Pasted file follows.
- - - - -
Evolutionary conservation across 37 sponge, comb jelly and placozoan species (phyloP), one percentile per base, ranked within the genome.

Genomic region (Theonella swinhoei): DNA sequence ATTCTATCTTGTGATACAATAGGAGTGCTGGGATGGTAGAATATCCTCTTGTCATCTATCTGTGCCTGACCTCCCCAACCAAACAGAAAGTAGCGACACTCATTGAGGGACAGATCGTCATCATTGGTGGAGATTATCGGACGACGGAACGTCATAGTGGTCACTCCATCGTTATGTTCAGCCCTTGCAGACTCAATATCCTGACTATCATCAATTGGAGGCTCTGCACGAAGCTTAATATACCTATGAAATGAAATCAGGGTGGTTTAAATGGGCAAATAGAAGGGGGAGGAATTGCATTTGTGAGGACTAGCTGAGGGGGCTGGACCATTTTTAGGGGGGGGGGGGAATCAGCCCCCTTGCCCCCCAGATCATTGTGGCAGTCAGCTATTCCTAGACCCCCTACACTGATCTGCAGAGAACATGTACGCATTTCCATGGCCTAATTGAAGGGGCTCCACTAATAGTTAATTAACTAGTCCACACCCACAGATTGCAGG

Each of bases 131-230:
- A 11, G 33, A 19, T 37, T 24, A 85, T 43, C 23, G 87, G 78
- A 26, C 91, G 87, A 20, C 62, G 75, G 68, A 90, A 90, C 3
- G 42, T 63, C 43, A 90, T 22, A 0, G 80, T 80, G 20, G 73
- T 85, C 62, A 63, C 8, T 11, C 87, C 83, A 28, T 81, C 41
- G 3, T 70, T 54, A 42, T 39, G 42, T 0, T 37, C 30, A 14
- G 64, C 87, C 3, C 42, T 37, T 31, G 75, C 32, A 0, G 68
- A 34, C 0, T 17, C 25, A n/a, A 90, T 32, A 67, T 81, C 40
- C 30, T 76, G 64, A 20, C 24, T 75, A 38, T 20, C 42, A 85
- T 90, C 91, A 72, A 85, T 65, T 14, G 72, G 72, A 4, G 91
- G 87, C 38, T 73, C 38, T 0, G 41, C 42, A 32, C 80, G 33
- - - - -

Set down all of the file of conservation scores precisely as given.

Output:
Evolutionary conservation across 37 sponge, comb jelly and placozoan species (phyloP), one percentile per base, ranked within the genome.

Genomic region (Theonella swinhoei): DNA sequence ATTCTATCTTGTGATACAATAGGAGTGCTGGGATGGTAGAATATCCTCTTGTCATCTATCTGTGCCTGACCTCCCCAACCAAACAGAAAGTAGCGACACTCATTGAGGGACAGATCGTCATCATTGGTGGAGATTATCGGACGACGGAACGTCATAGTGGTCACTCCATCGTTATGTTCAGCCCTTGCAGACTCAATATCCTGACTATCATCAATTGGAGGCTCTGCACGAAGCTTAATATACCTATGAAATGAAATCAGGGTGGTTTAAATGGGCAAATAGAAGGGGGAGGAATTGCATTTGTGAGGACTAGCTGAGGGGGCTGGACCATTTTTAGGGGGGGGGGGGAATCAGCCCCCTTGCCCCCCAGATCATTGTGGCAGTCAGCTATTCCTAGACCCCCTACACTGATCTGCAGAGAACATGTACGCATTTCCATGGCCTAATTGAAGGGGCTCCACTAATAGTTAATTAACTAGTCCACACCCACAGATTGCAGG

Each of bases 131-230:
- A 11, G 33, A 19, T 37, T 24, A 85, T 43, C 23, G 87, G 78
- A 26, C 91, G 87, A 20, C 62, G 75, G 68, A 90, A 90, C 3
- G 42, T 63, C 43, A 90, T 22, A 0, G 80, T 80, G 20, G 73
- T 85, C 62, A 63, C 8, T 11, C 87, C 83, A 28, T 81, C 41
- G 3, T 70, T 54, A 42, T 39, G 42, T 0, T 37, C 30, A 14
- G 64, C 87, C 3, C 42, T 37, T 31, G 75, C 32, A 0, G 68
- A 34, C 0, T 17, C 25, A n/a, A 90, T 32, A 67, T 81, C 40
- C 30, T 76, G 64, A 20, C 24, T 75, A 38, T 20, C 42, A 85
- T 90, C 91, A 72, A 85, T 65, T 14, G 72, G 72, A 4, G 91
- G 87, C 38, T 73, C 38, T 0, G 41, C 42, A 32, C 80, G 33